Associate Dean (Research) of the College of Engineering, Chair Professor of the Department of Electrical Engineering, and Director of the Centre for Smart Energy Conversion and Utilization Research, City University of Hong Kong, China

Power Semiconductor Filtering Technology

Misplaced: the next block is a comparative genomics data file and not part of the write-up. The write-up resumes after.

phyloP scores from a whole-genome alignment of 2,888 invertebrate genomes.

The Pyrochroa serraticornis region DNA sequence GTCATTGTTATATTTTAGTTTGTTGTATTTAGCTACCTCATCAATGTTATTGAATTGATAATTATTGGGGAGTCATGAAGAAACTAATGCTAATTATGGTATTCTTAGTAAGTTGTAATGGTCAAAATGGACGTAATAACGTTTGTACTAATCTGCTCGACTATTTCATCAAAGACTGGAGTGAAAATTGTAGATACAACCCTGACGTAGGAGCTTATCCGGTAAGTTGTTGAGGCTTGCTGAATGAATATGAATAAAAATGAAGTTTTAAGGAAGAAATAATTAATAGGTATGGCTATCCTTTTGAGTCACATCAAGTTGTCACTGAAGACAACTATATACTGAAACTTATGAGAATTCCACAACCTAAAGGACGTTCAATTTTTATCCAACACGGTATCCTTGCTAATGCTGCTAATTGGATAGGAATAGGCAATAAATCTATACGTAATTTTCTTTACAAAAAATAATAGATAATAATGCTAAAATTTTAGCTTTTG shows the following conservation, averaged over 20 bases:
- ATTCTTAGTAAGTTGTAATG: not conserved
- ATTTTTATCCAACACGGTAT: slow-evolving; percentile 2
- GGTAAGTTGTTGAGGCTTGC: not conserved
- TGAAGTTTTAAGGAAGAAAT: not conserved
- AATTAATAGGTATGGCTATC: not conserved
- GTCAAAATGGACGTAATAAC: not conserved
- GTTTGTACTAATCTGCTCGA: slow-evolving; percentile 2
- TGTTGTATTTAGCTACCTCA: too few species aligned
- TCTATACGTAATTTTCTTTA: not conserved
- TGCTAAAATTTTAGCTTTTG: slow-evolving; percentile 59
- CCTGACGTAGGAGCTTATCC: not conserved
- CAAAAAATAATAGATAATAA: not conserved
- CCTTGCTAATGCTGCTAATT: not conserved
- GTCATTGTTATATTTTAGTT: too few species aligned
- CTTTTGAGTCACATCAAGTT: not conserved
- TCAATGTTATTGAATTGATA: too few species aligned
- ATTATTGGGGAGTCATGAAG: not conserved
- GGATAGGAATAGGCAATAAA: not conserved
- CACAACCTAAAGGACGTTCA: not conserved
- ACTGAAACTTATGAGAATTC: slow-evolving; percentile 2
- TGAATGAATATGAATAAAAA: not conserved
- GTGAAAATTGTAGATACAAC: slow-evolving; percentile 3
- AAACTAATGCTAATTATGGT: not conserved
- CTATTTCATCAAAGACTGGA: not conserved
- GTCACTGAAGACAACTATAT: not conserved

Power electronics has become so pervasive and embedded in our daily lives. Main aims of power electronic systems are to control, convert, and condition electrical power flow from one form to another through the use of solid-state electronics. Regardless of application, a power electronic system or subsystem comprises three key sections: input filter, high-frequency switching network, and output filter. The switching network is the main power processing unit that manipulates power from the input to the output with low power dissipations in the switching devices. The input filter is used to prevent unwanted noise generated by the switching network from getting into the source, and assure compliance with regulatory electromagnetic compatibility standards, while the output filter is used to pass wanted electrical output form and attenuate unwanted noise to the load. Both filters are made up of passive components. As practical switching devices and passive components are non-ideal, major amount of power losses in the system is in the conduction and switching losses of the switching network, and the ohmic and magnetic core losses of the filters. Although recent advances in new and emerging materials, device technologies, and network topologies have resulted in reducing the losses of switching devices and increasing the operating frequency for reducing the filter size, the filter sections still occupy considerable space and constitute a major part of the total power loss. The ever-increasing density of power electronic systems is straining designers’ abilities to squeeze space for the filters without sacrificing performance. However, there have been no significant enhancements in the filter structure and design in today’s power electronic systems, as compared to the conventional approach. The filter section will become a key limiting factor in advancing the power density and performance of the future power electronic systems. The speaker will share a filtering technology, named “Power Semiconductor Filter (PSF)”, as a substitute for passive input filters. He will illustrate how the PSF is applied to different power converters.